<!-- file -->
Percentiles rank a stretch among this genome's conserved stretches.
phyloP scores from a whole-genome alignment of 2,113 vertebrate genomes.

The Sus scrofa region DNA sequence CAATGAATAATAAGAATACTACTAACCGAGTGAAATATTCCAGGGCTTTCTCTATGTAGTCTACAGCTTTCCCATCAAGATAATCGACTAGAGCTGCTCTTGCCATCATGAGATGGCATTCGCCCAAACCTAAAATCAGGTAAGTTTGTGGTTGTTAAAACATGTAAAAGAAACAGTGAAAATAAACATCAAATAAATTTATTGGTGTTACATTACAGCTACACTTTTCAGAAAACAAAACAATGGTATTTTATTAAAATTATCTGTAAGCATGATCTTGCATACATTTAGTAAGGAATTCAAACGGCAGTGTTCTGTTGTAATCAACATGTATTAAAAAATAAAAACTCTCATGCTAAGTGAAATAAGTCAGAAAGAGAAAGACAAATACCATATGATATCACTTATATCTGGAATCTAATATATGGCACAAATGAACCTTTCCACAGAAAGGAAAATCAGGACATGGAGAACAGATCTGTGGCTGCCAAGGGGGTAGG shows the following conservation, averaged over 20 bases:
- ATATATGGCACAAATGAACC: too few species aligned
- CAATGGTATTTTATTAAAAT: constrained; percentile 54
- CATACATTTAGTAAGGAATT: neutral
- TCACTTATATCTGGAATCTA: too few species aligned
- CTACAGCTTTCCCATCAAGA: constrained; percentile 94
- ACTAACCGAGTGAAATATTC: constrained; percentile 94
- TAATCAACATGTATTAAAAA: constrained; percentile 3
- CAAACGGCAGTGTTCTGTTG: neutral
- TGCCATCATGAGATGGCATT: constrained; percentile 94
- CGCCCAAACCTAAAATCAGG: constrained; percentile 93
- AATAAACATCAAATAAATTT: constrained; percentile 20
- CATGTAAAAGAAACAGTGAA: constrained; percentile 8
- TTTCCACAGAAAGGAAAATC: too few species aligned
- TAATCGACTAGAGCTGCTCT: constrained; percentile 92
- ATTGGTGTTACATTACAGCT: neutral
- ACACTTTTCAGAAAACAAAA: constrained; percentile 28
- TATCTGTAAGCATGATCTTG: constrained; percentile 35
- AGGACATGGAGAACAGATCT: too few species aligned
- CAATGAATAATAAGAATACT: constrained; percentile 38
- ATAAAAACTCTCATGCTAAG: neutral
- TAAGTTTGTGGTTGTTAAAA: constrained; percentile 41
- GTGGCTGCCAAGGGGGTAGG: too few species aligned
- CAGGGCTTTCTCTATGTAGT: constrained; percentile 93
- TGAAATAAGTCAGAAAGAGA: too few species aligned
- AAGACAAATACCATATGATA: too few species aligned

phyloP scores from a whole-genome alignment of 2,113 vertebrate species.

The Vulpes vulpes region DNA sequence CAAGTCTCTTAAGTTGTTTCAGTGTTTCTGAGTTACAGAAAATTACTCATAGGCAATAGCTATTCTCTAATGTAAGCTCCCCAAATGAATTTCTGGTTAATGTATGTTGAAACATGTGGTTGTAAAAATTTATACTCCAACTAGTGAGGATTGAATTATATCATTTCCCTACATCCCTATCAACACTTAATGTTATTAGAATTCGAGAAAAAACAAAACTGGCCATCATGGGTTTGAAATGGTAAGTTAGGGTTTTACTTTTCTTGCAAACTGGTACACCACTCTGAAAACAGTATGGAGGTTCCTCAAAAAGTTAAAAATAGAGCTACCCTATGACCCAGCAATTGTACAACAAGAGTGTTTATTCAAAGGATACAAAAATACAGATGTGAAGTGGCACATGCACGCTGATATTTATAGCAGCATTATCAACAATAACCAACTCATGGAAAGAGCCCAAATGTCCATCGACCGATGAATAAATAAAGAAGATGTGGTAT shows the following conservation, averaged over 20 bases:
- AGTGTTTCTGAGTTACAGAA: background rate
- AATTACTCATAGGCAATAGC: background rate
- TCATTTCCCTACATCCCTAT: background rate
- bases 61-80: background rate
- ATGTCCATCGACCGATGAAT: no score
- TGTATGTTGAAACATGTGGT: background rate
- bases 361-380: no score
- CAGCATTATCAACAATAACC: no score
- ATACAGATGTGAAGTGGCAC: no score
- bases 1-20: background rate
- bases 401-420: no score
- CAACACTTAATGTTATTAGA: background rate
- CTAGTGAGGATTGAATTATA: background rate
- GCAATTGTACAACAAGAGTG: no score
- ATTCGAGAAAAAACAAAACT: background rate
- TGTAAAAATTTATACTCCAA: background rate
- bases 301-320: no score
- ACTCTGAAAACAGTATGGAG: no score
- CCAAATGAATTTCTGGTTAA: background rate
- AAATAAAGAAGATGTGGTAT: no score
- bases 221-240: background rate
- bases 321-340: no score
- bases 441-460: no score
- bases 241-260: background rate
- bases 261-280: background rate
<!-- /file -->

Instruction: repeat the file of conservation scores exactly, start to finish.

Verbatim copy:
Percentiles rank a stretch among this genome's conserved stretches.
phyloP scores from a whole-genome alignment of 2,113 vertebrate genomes.

The Sus scrofa region DNA sequence CAATGAATAATAAGAATACTACTAACCGAGTGAAATATTCCAGGGCTTTCTCTATGTAGTCTACAGCTTTCCCATCAAGATAATCGACTAGAGCTGCTCTTGCCATCATGAGATGGCATTCGCCCAAACCTAAAATCAGGTAAGTTTGTGGTTGTTAAAACATGTAAAAGAAACAGTGAAAATAAACATCAAATAAATTTATTGGTGTTACATTACAGCTACACTTTTCAGAAAACAAAACAATGGTATTTTATTAAAATTATCTGTAAGCATGATCTTGCATACATTTAGTAAGGAATTCAAACGGCAGTGTTCTGTTGTAATCAACATGTATTAAAAAATAAAAACTCTCATGCTAAGTGAAATAAGTCAGAAAGAGAAAGACAAATACCATATGATATCACTTATATCTGGAATCTAATATATGGCACAAATGAACCTTTCCACAGAAAGGAAAATCAGGACATGGAGAACAGATCTGTGGCTGCCAAGGGGGTAGG shows the following conservation, averaged over 20 bases:
- ATATATGGCACAAATGAACC: too few species aligned
- CAATGGTATTTTATTAAAAT: constrained; percentile 54
- CATACATTTAGTAAGGAATT: neutral
- TCACTTATATCTGGAATCTA: too few species aligned
- CTACAGCTTTCCCATCAAGA: constrained; percentile 94
- ACTAACCGAGTGAAATATTC: constrained; percentile 94
- TAATCAACATGTATTAAAAA: constrained; percentile 3
- CAAACGGCAGTGTTCTGTTG: neutral
- TGCCATCATGAGATGGCATT: constrained; percentile 94
- CGCCCAAACCTAAAATCAGG: constrained; percentile 93
- AATAAACATCAAATAAATTT: constrained; percentile 20
- CATGTAAAAGAAACAGTGAA: constrained; percentile 8
- TTTCCACAGAAAGGAAAATC: too few species aligned
- TAATCGACTAGAGCTGCTCT: constrained; percentile 92
- ATTGGTGTTACATTACAGCT: neutral
- ACACTTTTCAGAAAACAAAA: constrained; percentile 28
- TATCTGTAAGCATGATCTTG: constrained; percentile 35
- AGGACATGGAGAACAGATCT: too few species aligned
- CAATGAATAATAAGAATACT: constrained; percentile 38
- ATAAAAACTCTCATGCTAAG: neutral
- TAAGTTTGTGGTTGTTAAAA: constrained; percentile 41
- GTGGCTGCCAAGGGGGTAGG: too few species aligned
- CAGGGCTTTCTCTATGTAGT: constrained; percentile 93
- TGAAATAAGTCAGAAAGAGA: too few species aligned
- AAGACAAATACCATATGATA: too few species aligned

phyloP scores from a whole-genome alignment of 2,113 vertebrate species.

The Vulpes vulpes region DNA sequence CAAGTCTCTTAAGTTGTTTCAGTGTTTCTGAGTTACAGAAAATTACTCATAGGCAATAGCTATTCTCTAATGTAAGCTCCCCAAATGAATTTCTGGTTAATGTATGTTGAAACATGTGGTTGTAAAAATTTATACTCCAACTAGTGAGGATTGAATTATATCATTTCCCTACATCCCTATCAACACTTAATGTTATTAGAATTCGAGAAAAAACAAAACTGGCCATCATGGGTTTGAAATGGTAAGTTAGGGTTTTACTTTTCTTGCAAACTGGTACACCACTCTGAAAACAGTATGGAGGTTCCTCAAAAAGTTAAAAATAGAGCTACCCTATGACCCAGCAATTGTACAACAAGAGTGTTTATTCAAAGGATACAAAAATACAGATGTGAAGTGGCACATGCACGCTGATATTTATAGCAGCATTATCAACAATAACCAACTCATGGAAAGAGCCCAAATGTCCATCGACCGATGAATAAATAAAGAAGATGTGGTAT shows the following conservation, averaged over 20 bases:
- AGTGTTTCTGAGTTACAGAA: background rate
- AATTACTCATAGGCAATAGC: background rate
- TCATTTCCCTACATCCCTAT: background rate
- bases 61-80: background rate
- ATGTCCATCGACCGATGAAT: no score
- TGTATGTTGAAACATGTGGT: background rate
- bases 361-380: no score
- CAGCATTATCAACAATAACC: no score
- ATACAGATGTGAAGTGGCAC: no score
- bases 1-20: background rate
- bases 401-420: no score
- CAACACTTAATGTTATTAGA: background rate
- CTAGTGAGGATTGAATTATA: background rate
- GCAATTGTACAACAAGAGTG: no score
- ATTCGAGAAAAAACAAAACT: background rate
- TGTAAAAATTTATACTCCAA: background rate
- bases 301-320: no score
- ACTCTGAAAACAGTATGGAG: no score
- CCAAATGAATTTCTGGTTAA: background rate
- AAATAAAGAAGATGTGGTAT: no score
- bases 221-240: background rate
- bases 321-340: no score
- bases 441-460: no score
- bases 241-260: background rate
- bases 261-280: background rate